SHIAWASSEE TWP. — When Sue Osika saw on Facebook that Shiawassee 4-H was raising money to install a patio on the west side of its food stand at the Shiawassee County Fairgrounds, she thought, “That’s perfect.”
Osika, the community engagement official for Saginaw-Shiawassee Habitat For Humanity, had been thinking about the best way to spend some of the $44,000 raised for Habitat by the reigning Mr. Owosso, Justin Horvath, in the campaign leading up to his crowning at the Curwood Festival in June.
Now, here was a project that was needed and could be completed fairly inexpensively. And it would benefit a lot of people.
“We were very conscious during the Mr. Owosso campaign to let people know their money was going to stay in Shiawassee County,” Osika, who served as Horvath’s campaign manager, said Tuesday at the fairgrounds. “This is something everybody can appreciate.”
But she wanted the project to go further than a $2,000 west-side patio, with seating, landscaping, drainage and a retaining wall, paid for with Mr. Owosso dollars.
Osika is also arranging to use Habitat materials to perform improvements to the existing two-level deck on the east side of the building; give the indoor dining area a fresh coat of paint; make the threshold at the entry more handicap-accessible; and perform other upgrades. The value of the work is about $3,000.
With the county fair starting in just a couple of weeks, on Aug. 4, the patio project will have to wait until after the fair concludes. But completing the deck and painting is a different story. Osika said she is hoping to corral about 25 volunteers to power-wash, stain and repair the decks, and another 12 volunteers to paint the food-stand “lobby” before the fair begins.
The entire deck/painting job can be completed in one day, she said. A time and date haven’t been set yet, but will be soon. Osika said she would love to hear from anyone interested in helping out. Call her (989) 277-0201 or Joe Hammontree, the MSU Extension community nutrition instructor, at (989) 743-2253.
Hammontree manages the food stand, which operates during fair week and during weekend events at the fair grounds such as horse and dog shows for about six months out of the year. He said MSU Extension and Shiawassee 4-H are thrilled to receive assistance from Habitat.
The stand earns about $6,000 to $8,000 during fair week, but the proceeds are spent on 4-H programs from which children directly benefit, not on capital improvements, he said.
“We try to reinvest every penny in the kids,” Hammontree said, “so we can send them to summer camp, state shows and spin clubs (short-term programs). We don’t want to take away from our leadership programs.”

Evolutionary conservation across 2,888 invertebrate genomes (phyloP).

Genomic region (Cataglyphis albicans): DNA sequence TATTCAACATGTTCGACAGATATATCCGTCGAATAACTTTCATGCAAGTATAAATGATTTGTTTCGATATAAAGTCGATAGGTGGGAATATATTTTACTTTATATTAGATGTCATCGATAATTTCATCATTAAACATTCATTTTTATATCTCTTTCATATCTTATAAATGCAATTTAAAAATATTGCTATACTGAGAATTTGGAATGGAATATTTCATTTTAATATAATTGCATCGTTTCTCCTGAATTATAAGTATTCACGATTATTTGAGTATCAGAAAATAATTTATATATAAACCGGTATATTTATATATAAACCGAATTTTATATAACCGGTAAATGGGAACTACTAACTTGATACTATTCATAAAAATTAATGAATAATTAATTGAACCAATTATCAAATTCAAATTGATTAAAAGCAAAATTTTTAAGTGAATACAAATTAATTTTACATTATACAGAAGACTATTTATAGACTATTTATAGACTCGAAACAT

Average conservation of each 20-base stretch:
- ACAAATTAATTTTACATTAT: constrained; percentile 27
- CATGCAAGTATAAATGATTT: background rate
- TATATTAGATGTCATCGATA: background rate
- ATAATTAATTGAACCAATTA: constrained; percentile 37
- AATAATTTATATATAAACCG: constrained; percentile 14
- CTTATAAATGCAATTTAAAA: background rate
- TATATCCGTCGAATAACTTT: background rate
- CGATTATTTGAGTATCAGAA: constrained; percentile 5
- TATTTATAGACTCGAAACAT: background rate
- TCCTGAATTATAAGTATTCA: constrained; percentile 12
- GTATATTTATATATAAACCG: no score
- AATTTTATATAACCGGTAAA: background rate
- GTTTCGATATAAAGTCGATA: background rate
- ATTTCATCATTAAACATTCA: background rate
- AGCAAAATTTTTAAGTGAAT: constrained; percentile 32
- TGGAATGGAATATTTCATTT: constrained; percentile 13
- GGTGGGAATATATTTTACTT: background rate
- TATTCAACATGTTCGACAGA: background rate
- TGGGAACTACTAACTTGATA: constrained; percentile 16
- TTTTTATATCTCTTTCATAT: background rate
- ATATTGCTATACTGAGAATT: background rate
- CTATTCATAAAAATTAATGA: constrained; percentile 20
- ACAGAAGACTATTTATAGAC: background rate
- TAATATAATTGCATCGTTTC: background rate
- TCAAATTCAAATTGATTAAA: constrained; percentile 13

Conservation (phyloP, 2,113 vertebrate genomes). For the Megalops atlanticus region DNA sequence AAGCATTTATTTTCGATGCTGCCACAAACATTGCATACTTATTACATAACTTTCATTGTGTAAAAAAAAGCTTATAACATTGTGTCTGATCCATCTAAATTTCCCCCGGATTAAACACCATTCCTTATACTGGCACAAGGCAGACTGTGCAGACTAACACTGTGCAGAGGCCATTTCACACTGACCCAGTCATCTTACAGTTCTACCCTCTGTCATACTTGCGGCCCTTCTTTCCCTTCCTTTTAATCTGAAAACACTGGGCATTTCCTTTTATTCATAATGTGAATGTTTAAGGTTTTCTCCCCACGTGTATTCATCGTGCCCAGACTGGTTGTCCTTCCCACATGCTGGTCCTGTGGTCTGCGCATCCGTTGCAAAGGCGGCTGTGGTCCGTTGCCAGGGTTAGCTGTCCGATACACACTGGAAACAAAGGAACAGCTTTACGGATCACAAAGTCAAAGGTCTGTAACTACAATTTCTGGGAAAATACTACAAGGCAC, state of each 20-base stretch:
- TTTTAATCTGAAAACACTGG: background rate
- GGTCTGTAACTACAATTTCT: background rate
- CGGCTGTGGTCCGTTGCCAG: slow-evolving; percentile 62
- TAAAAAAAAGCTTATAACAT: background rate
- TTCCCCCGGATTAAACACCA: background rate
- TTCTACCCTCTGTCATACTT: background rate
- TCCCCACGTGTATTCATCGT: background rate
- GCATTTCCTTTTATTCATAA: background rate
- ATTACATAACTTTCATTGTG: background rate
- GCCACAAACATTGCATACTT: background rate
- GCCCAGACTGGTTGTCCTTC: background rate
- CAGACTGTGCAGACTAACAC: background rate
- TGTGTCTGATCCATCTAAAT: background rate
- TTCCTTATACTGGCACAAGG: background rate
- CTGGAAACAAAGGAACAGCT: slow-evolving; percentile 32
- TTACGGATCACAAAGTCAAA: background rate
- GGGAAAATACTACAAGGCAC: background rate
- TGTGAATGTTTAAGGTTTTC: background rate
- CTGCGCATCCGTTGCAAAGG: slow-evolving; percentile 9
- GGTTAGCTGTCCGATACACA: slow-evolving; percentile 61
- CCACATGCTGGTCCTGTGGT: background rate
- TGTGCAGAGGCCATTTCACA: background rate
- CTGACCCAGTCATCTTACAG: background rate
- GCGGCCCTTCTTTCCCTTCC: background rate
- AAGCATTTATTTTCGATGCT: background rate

Rhonda Stickel, president of the Shiawassee 4-H council and fair board member, wrote to Osika after sharing Habitat’s plan with fellow council members that “everyone feels like we are dreaming.”
The improvements are definitely needed, Stickel and Hammontree said. During fair week, there’s a line of customers out the door and seating is a challenge. A new patio will help accommodate the heavy traffic.
“Seating is at a premium during fair week,” Hammontree said. “The more seats we have, the more people we can feed and the more money that we have coming into the 4-H program. This is going to add space and beautify what we already have.”
Shiawassee 4-H has 50 clubs and about 750 active members with a total reach of 3,500 children, he said. Each year at the fair, there are more than 850 youth exhibitors, most of them 4-H-ers.
The 4-H program is part of MSU Extension, and is not formally associated with the county fair. However, the fair board works closely with the 4-H clubs, offering support whenever possible, Hammontree said.
“We’ve talked about a patio on the west side on the fair board, asking ourselves what can we do to help,” fair board member Bryan Marks said. “But we as a fair board have so many things we have to do, so to get some money from Habitat — this to us is a huge breath of fresh of air. It allows us to focus on the other things that need to get done.”
Some 4-H members, along with adult volunteers, work at the food stand during fair week, grilling up burgers and fixing breakfast in the August heat. Fresh white paint will brighten their work environment, and the patio will help the operation run more smoothly.
“When Sue (Osika) suggested we help 4-H, I thought that was a great idea,” Horvath said. “Let’s do something that has a county-wide impact. What’s going to hit home with people? I thought the food stand was perfect. A great fit.”
Osika said Habitat plans to form a committee, composed of Habitat board members, Horvath, herself and other community members to consider how to spend the remaining Mr. Owosso money.